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The Smooth Drive Home with Angie Greaves 4pm - 7pm
29 August 2019, 12:29
Freddie Mercury's stage presence is renowned all over the world, yet less is known of his life backstage. We round up a gallery of candid off-guard moments and insider stories of Freddie Mercury as he travelled - and partied - across the world on the road with Queen.
Queen recorded over fifteen studio albums and were constantly travelling the globe - they toured Japan six times alone - producing more radio-friendly pop music as they evolved, and becoming one of the most popular and enduring bands of the 20th century.
The band's unusual name - a mix of sexuality and class - was Freddie Mercury's idea, and speaking to People in 1977, he confirmed: “The whole point was to be pompous and provocative, to prompt speculation and controversy."
Yet behind their electric on stage personas and incredible star power, Roger Taylor, Brian May, John Deacon and Freddie Mercury were often on the road, travelling from country to country, based in hotel rooms and frequenting backstage venues - living much of their lives away from the spotlight.
“Freddie was very extrovert onstage, as we all know, but he was very shy in his private life and liked to be private,” Brian May told People in 2017.
“He liked those moments of just having a couple of his close friends around. We’d known each other a long time and we were almost like family. We had no airs and graces with each other."
Excerpts from the book Queen Unseen, written by the band's ex-roadie, Peter Hince, gives detailed insight into life backstage on tour with Queen - and the hard work that went into making sure that behind the scenes was up-to-par for the well-travelled band.
"Queen’s dressing rooms varied in size and style, depending on the venue. Theatres had dedicated dressing rooms, but sports-arena and convention-centre-style venues had functional facilities that had to be ‘dressed’ before they could be deemed a dressing room worthy of Queen’s visit."
Not to be shy of home comforts, big pieces of furniture and soft furnishings were brought in to make life as comfortable as possible for the band.
"Carpet and rugs were laid down on the cold concrete floors, bare walls draped with material or pictures, and furniture, lamps, flowers and ‘objets’ were introduced to make it more comfortable and relaxing for the visiting artistes," Peter Hince confirmed.
"There were adjoining showers, makeup mirrors, areas for Queen’s wardrobe cases and a central space for relaxing, with tables of food and bins of iced drinks against the walls."
And it wasn't just Freddie's incredible voice that captured his audience on stage, his forward-thinking style - and unusual wardrobe choices - were making him an icon of his time.
“I think Freddie was one of the early exponents of the androgynous movement — like David Bowie,” says designer Zandra Rhodes, who created some of Mercury's most iconic costumes during Queen’s early period.
“I think he’d seen my chiffons with feathers and exotic sleeves and extreme approach to fashion,” she tells People.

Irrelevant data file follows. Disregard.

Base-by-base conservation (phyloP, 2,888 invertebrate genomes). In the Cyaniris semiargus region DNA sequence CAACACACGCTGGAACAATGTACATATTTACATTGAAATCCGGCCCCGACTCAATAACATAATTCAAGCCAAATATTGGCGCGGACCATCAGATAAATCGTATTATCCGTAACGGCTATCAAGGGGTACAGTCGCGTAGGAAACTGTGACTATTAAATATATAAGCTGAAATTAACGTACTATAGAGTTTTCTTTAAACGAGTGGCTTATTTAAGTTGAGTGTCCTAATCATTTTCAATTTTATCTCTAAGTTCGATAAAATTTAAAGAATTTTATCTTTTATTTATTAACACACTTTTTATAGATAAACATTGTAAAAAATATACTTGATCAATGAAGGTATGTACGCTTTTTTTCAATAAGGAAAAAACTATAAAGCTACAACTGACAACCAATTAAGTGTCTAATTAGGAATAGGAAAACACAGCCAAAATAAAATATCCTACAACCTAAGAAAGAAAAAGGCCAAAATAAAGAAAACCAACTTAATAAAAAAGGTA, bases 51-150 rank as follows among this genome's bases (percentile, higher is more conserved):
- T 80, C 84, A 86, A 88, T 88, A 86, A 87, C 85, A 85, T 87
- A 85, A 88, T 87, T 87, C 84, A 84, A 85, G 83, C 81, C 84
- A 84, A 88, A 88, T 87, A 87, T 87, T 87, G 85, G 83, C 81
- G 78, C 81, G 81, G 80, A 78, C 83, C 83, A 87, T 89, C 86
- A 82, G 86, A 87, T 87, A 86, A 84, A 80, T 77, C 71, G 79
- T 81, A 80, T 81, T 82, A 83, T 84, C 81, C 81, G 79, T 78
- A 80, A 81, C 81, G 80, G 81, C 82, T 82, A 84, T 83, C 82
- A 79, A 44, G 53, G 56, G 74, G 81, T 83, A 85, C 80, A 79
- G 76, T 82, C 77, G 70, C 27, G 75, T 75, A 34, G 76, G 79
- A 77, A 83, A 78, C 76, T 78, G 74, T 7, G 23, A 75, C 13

The most famous look Zandra designed for Freddie was a flowing white silk “batwing” cape shirt, that had it's starting point, of all things, in a wedding dress that Freddie came across in a private meeting with the designer.
“He and Brian came to my tiny Bayswater attic studio, incognito," she recalls.
"I asked Freddie to look along my rail of clothes and he chose an exotic pleated bridal top I had on the rail! He danced around in it in my studio.”
It was through his love of fashion that Freddie met the women that would be by his side for the rest of his life, Mary Austin.
The pair met in 1969 when Mary was just 19-years-old and working at the glamorous Biba fashion boutique, and Freddie was 24.
Intimate moments capture Freddie's relationship with girlfriend Mary Austin as they relax together backstage and in private throughout the 1970s and 1980s, and in 2000 Mary spoke about how their relationship changed from romantic to a lifelong friendship.
“I knew that this man wasn’t at one with himself over something,” she says in Rudi Dolezal’s Grammy-nominated 2000 documentary Freddie Mercury: The Untold Story.
Eventually Freddie confessed his sexuality to Mary. “I felt like a huge burden had been lifted,” she recalled. “Once that had been discussed, he was like the person I’d known in the early years.”
Mary was to be a mainstay by Freddie's side, often in his dressing room backstage and travelling on tour with the band from continent to continent - his best friend and confidante.
“All my lovers asked me why they couldn’t replace Mary, but it’s simply impossible,” Freddie said in a 1985 interview. “The only friend I’ve got is Mary, and I don’t want anybody else.
"To me, she was my common-law wife. To me, it was a marriage. We believe in each other, that’s enough for me.”
Freddie and Mary remained close friends - his ex-girlfriend was entrusted with the majority of the star's death when he died - and in 1985 he met partner Jim Hutton whom he would remain in a relationship with until his death on November 24, 1991.